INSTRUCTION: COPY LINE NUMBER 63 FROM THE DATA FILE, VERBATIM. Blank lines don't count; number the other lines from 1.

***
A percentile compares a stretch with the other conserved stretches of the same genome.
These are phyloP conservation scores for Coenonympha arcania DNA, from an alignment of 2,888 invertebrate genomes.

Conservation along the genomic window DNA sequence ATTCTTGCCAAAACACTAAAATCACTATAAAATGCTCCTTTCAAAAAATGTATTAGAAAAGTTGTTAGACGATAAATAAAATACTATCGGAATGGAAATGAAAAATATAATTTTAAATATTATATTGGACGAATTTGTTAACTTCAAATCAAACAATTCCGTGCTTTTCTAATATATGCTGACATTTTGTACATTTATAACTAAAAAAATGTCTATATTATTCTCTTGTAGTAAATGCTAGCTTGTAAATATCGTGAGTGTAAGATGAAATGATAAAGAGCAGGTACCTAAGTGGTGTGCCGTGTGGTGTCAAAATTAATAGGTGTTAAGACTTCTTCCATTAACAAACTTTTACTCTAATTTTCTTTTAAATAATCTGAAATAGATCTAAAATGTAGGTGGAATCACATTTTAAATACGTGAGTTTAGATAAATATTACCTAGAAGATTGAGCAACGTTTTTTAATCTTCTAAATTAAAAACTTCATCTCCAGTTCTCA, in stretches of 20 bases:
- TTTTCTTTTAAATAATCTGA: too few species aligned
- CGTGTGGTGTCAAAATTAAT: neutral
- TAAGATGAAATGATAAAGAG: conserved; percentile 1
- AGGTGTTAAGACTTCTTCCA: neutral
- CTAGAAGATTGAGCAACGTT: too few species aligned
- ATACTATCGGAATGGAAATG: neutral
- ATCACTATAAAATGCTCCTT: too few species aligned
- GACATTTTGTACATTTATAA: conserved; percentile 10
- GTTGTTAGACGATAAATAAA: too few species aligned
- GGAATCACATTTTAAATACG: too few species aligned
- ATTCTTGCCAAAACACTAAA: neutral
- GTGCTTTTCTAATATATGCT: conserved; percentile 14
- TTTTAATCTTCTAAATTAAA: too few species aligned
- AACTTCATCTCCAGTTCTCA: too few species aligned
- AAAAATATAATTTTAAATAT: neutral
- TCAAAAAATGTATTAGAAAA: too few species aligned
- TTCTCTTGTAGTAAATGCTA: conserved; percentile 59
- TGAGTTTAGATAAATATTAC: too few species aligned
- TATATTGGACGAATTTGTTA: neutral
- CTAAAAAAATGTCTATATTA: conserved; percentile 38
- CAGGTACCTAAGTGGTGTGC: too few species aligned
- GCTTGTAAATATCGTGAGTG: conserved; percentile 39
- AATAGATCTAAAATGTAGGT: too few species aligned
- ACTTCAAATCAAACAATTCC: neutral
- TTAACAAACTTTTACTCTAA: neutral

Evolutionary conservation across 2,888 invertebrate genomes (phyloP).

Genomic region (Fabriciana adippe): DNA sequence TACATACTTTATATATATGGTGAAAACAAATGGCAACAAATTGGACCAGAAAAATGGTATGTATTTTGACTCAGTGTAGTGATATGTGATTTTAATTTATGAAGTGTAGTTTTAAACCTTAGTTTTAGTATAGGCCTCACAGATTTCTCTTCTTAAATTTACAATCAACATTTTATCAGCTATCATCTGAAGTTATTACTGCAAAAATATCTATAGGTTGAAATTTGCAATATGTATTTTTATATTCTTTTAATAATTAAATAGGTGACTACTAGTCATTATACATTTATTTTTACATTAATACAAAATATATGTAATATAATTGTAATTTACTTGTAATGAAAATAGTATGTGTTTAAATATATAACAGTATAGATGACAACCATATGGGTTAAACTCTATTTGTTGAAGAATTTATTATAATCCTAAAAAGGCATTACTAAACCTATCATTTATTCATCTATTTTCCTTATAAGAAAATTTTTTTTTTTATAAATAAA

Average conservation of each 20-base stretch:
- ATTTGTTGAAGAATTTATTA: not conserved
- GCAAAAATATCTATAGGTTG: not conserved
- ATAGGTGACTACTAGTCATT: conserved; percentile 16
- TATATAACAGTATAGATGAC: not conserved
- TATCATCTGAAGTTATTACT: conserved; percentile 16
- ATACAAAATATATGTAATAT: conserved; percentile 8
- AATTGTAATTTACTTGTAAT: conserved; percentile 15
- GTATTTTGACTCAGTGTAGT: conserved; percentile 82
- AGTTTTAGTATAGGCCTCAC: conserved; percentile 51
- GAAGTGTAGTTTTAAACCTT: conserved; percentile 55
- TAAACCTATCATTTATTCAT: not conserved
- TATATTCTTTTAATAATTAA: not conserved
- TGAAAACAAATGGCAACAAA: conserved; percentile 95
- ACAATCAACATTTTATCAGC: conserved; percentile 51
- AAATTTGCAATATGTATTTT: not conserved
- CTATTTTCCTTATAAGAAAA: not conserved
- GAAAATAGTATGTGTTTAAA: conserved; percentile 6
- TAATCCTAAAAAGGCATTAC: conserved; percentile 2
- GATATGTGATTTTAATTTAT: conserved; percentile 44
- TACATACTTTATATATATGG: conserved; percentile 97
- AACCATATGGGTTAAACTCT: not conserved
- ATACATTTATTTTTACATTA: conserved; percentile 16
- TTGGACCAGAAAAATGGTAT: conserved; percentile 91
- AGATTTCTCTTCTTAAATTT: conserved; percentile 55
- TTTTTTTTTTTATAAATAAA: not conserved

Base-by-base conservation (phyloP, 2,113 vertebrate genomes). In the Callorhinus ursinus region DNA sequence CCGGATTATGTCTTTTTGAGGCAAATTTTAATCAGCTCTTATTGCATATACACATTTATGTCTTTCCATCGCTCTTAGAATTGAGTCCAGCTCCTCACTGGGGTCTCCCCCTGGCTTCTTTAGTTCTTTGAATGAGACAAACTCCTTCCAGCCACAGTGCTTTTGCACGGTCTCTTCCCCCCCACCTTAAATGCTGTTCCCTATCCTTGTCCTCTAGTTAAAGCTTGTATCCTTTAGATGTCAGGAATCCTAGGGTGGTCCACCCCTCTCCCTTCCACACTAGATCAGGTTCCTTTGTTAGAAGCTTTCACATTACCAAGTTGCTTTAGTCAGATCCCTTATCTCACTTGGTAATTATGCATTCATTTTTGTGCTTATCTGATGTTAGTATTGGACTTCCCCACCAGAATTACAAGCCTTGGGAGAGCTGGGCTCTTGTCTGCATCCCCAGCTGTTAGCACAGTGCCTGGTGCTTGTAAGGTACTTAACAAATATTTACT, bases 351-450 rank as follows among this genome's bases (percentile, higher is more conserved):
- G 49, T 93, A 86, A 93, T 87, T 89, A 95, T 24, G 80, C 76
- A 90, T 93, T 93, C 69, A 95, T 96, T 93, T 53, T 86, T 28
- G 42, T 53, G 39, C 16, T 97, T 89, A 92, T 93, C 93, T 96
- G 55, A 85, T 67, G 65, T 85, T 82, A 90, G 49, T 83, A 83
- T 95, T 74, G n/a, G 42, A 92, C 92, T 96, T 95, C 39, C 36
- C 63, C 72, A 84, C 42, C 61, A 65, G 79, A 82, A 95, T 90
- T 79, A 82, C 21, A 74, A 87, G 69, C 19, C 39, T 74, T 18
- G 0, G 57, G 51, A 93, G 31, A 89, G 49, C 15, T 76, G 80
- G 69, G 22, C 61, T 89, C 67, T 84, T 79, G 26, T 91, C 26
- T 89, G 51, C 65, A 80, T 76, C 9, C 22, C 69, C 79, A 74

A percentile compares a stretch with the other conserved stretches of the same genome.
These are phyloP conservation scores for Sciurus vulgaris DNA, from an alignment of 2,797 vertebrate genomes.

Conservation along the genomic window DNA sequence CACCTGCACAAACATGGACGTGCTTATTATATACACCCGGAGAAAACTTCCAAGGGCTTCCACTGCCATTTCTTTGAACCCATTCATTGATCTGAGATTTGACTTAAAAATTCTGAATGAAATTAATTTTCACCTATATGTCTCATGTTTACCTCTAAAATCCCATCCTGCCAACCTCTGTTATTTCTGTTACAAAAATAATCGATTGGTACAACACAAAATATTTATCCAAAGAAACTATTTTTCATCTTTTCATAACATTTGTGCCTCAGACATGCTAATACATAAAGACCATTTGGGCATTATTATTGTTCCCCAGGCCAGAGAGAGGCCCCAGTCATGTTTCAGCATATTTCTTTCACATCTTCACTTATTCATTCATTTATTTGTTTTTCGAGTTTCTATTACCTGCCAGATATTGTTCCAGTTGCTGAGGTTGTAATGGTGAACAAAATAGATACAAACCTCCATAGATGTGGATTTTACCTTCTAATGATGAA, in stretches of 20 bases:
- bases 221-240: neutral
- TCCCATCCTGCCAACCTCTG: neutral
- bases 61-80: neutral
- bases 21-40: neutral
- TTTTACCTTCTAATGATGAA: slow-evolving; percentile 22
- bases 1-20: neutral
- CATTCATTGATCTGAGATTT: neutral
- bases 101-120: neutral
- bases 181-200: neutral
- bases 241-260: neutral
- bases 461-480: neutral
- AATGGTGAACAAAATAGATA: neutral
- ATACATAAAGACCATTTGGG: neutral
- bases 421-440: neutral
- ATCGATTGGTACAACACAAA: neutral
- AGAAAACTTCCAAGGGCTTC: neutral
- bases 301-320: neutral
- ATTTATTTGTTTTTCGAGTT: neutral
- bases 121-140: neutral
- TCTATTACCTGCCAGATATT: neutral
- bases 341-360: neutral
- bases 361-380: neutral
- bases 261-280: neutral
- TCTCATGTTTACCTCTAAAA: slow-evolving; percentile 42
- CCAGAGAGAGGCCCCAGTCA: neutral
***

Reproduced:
- C 63, C 72, A 84, C 42, C 61, A 65, G 79, A 82, A 95, T 90